Single-seater racing is one of the categories of auto racing. Auto racing started nearly at once after the first successful gas-fuelled autos were constructed. The first auto-racing competition was initialized in 1894 by
The first auto racing contest in the
Single-seater racing (also known as open-wheel racing) is likely the most recognized class of motorsport, with cars planned particularly for high-speed racing. The peculiarity of single-seater racing is that the cars? wheels are uncovered, and the cars frequently have front and rear aerofoil wings to generate down the force and boost adhesion to the racing track.
Single-seater events are held on particularly designed street circuits or bounded circuits closed for the races. Most single-seater events in
Formula One World Championships is by far the best-known class of single-seater racing, which comprises yearly championships that involve major international engine and car manufacturers in a continuing bout of driver skill and technology. Formula One racing is, by any estimation, the world's most expensive sport, with a number of teams spending over US $200 million dollars per year. Formula One is generally believed to be the summit of motor sports, and it is undeniable that a seat in F1 car can be considered as the peak of racing career of any driver.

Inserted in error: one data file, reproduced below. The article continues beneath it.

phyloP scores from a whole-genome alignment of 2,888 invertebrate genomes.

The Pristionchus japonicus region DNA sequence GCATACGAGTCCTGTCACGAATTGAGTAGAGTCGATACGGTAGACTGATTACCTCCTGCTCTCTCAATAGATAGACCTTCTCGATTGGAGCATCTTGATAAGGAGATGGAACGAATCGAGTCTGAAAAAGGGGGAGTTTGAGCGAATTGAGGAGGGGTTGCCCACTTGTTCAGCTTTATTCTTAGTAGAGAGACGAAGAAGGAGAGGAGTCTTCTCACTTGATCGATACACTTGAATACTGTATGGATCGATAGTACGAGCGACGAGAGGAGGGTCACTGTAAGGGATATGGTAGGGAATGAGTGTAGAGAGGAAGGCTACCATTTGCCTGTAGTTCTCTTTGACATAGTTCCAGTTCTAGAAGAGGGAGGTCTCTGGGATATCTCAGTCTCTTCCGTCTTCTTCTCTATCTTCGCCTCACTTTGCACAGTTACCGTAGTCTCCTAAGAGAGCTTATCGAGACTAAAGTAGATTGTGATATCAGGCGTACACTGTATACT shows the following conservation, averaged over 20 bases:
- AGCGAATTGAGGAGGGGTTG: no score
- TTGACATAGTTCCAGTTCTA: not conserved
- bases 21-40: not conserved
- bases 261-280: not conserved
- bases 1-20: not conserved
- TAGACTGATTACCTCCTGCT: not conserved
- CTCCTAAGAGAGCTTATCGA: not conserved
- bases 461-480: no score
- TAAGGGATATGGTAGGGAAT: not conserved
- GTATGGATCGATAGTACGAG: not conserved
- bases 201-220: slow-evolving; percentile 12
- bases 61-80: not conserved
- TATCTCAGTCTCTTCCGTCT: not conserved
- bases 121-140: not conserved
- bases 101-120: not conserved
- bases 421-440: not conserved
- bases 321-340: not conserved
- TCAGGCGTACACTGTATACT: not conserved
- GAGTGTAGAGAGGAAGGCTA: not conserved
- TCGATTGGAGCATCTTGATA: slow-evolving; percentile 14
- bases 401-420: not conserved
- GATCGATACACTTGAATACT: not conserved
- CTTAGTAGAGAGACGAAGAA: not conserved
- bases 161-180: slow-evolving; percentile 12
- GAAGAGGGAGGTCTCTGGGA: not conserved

Other single-seater racing classes are GP2 (previously known as Formula 3000 or Formula Two), Formula Three, Formula Nissan (otherwise known as the Telefonica World Series), Formula Nippon, and Formula Atlantic, A1 Grand Prix, Indy Racing League.
There is also other category of single-seater racing, called kart racing, which uses small, low-cost machines on small racing tracks. Many of today's most successful drivers began their careers with kart racing.
Single-seater cars (a.k.a. open wheel cars) are more often than not purpose-built racing cars, with the wheels allocated outside the main body of the car.
A typical open-wheel car has the smallest cockpit possible, merely enough to enclose the body of a driver, whose head is exposed to the air. In right-now cars, the engine is positioned behind the driver's body. Depending on a particular class? rules, various types of open-wheel cars feature wings at the rear and front of the vehicle. Additionally to a virtual flat and very low under-tray wings facilitate achieving supplementary aerodynamic down force by pushing the vehicle on to the track.
Open-wheel cars, owing to their aerodynamic capabilities, powerful engines, and light weight are generally considered the most exciting and fastest to drive racing cars available. Most single-seater races are held on dedicated race tracks with some held on temporary street circuits.